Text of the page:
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April 1st, 2005 Trial Analysis: Jeff Klapakis (Cross Examination), Jack Green, Larry Feldman, and Jesus Salas (Direct Examination), Part 2 of 4

November 3, 2012

Here is Feldman’s description of Jordan Chandler in 1993; notice how Mesereau was able to get Feldman’s complimentary and unprofessional remarks stricken!

24 Q. Okay. Now, before we get too far down the

 

25 road with Mr. Dickerman, I neglected to show you a

 

26 photograph.

 

27 Your Honor, I’ve had a photograph marked as

 

28 7-76, 776 for identification purposes. I’m 4503

 

1 approaching the witness. I’ve shown it to counsel.

 

2 Mr. Feldman, do you recognize the person

 

3 depicted in that photograph?

 

4 A. I do.

 

5 Q. Who is that?

 

6 A. Jordie Chandler.

 

7 Q. Is that an accurate depiction of what Jordie

 

8 Chandler looked like?

 

9 A. He was much better looking, I can tell you,

 

10 at that age. He was adorable. That’s kind of

 

11 blurry.

 

12 MR. MESEREAU: Objection; move to strike the

 

13 gratuitous remarks.

 

14 THE COURT: Stricken.

 

15 MR. SNEDDON: Move that 776 be admitted into

 

16 evidence, Your Honor.

 

17 MR. MESEREAU: No objection, Your Honor.

 

18 THE COURT: The answer was stricken to the

 

19 question as to whether or not it was an accurate

 

20 picture of Jordan Chandler. That hasn’t been

 

21 answered.

 

22 MR. SNEDDON: I thought you were just

 

23 striking the last part.

 

24 THE COURT: I struck the whole thing.

 

25 Q. BY MR. SNEDDON: Is that photograph, 776, an

 

26 accurate depiction of Jordan Chandler at or about

 

27 the time that you knew him?

 

28 A. Yes. 4504

 

1 THE COURT: All right. It’s admitted.

 

2 MR. SNEDDON: May I publish it, Your Honor?

 

3 THE BAILIFF: “Input 4,” Your Honor.

 

4 THE COURT: Yes.

 

5 Q. BY MR. SNEDDON: All right. Mr. Feldman,

 

6 the exhibit that is on the Elmo there, 776, that’s

 

7 the one you just identified as the individual

 

8 depicted as Jordan Chandler, correct?

 

9 A. That’s correct.

Next, Feldman explained his relationship with William Dickerman, the referral agreement between the two that guaranteed that Dickerman would receive a percentage of any settlement that Feldman won on behalf of the Arvizos, and just how the referral of the Arvizos came about:

 

10 Q. All right. Thank you very much.

 

11 Now, let’s get back to Mr. Dickerman. You

 

12 indicated that you had at least one prior referral

 

13 from him that you recall. Now, let’s just talk

 

14 about something in general.

 

15 You say you get a referral. Is there

 

16 ordinarily, in the practice of law when somebody

 

17 refers you a case, an agreement called a referral

 

18 agreement?

 

19 A. Yeah. Depending on what kind of case,

 

20 obviously, that’s being referred, but the answer is

 

21 yes.

 

22 Q. Could you explain to the ladies and

 

23 gentlemen of the jury how that referral agreement

 

24 usually works, in general terms?

 

25 A. Yeah, sure. If — there are two ways,

 

26 generally, lawyers make their money. One is a

 

27 contingent fee agreement, where they only receive

 

28 payment if they are successful. And if they’re not 4505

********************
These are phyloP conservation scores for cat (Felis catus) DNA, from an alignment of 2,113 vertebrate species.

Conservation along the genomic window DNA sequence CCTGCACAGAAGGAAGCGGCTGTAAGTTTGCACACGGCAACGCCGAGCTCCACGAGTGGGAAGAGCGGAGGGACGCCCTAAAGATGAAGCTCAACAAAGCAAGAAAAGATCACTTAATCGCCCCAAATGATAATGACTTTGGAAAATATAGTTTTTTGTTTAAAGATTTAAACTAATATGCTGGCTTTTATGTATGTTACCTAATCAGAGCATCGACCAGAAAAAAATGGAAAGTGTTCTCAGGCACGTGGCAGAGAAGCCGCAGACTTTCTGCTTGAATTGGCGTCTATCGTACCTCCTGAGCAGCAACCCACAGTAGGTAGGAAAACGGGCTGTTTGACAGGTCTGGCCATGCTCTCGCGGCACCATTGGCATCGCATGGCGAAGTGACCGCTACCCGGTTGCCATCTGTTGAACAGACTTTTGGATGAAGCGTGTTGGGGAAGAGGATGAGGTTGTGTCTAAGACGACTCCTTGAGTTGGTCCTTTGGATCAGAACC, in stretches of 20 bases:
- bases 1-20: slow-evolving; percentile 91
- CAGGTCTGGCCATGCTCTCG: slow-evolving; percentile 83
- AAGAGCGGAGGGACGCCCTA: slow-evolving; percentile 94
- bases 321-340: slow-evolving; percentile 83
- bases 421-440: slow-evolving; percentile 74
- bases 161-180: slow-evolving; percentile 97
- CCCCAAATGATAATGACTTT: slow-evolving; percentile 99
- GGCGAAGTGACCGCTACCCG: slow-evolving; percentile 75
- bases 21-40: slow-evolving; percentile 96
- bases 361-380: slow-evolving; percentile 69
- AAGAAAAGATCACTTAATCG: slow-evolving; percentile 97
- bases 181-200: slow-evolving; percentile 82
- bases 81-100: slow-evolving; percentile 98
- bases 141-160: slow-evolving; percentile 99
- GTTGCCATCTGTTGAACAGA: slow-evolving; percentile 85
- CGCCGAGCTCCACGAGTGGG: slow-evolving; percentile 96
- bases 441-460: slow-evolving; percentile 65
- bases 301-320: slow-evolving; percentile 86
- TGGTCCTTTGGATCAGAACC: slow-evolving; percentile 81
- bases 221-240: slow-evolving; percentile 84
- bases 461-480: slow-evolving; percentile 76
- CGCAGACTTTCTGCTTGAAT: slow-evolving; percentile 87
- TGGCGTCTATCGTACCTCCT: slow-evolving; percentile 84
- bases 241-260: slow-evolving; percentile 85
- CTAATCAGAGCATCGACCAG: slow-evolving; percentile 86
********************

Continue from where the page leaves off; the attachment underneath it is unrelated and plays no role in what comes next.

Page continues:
1 successful, they don’t get paid. The second is just

 

2 a straight hourly kind of payment where you get paid

 

3 for every hour that you work.

 

4 In the contingent field, when a lawyer

 

5 referrs another lawyer in the contingent field, some

 

6 lawyers, not all, want to participate in some

 

7 fashion, some way, and they then request the

 

8 referral fee. And the State Bar rules say that’s

 

9 legal and you can do that, as long as you tell the

 

10 client in advance and the client consents to that

 

11 referral agreement.

 

12 Q. Now —

 

13 A. And it’s traditionally done. Not

 

14 “traditionally,” but depends where the case is

 

15 coming from and who the lawyer is, and, you know,

 

16 it’s a whole variety of things.

 

17 Q. In 2003, did Mr. Dickerman refer you a case?

 

18 A. He did.

 

19 Q. And with regard to that particular case, was

 

20 there one of these referral agreements formed

 

21 between you and he?

 

22 A. Ultimately, yes. Not right at the

 

23 beginning. But ultimately, yes.

 

24 Q. As part of the referral process, did you

 

25 have a conversation with Mr. Dickerman?

 

26 A. Yeah, I’m sure I did. I must have.

 

27 Q. The first contact was by phone?

 

28 A. Oh, yeah. The first contact with Mr. 4506

 

1 Dickerman clearly was by phone.

 

2 Q. And did you eventually have an in-person

 

3 conversation with him?

 

4 A. In general. You’re not talking about the

 

5 referral fee now. You’re talking about just —

 

6 Q. Yeah, I’m talking about —

 

7 A. In general, yeah, sure. I mean, he called

 

8 me. He told me stuff. He then wanted to come in

 

9 and talk to me.

 

10 MR. MESEREAU: Objection. Hearsay; move to

 

11 strike.

 

12 THE COURT: Sustained.

 

13 THE WITNESS: I’m not going to say what he

 

14 said.

 

15 MR. SNEDDON: I know, and you didn’t.

 

16 Q. Okay. So he had a telephone conversation

 

17 with you, and he told you some things over the

 

18 phone?

 

19 A. That’s right.

 

20 Q. All right. As a result of that telephone

 

21 call, did you then have an in-person meeting with

 

22 Mr. Dickerman?

 

23 A. As a result of that, I had an in-person

 

24 meeting, yes.

 

25 Q. Do you recall whether or not, at the time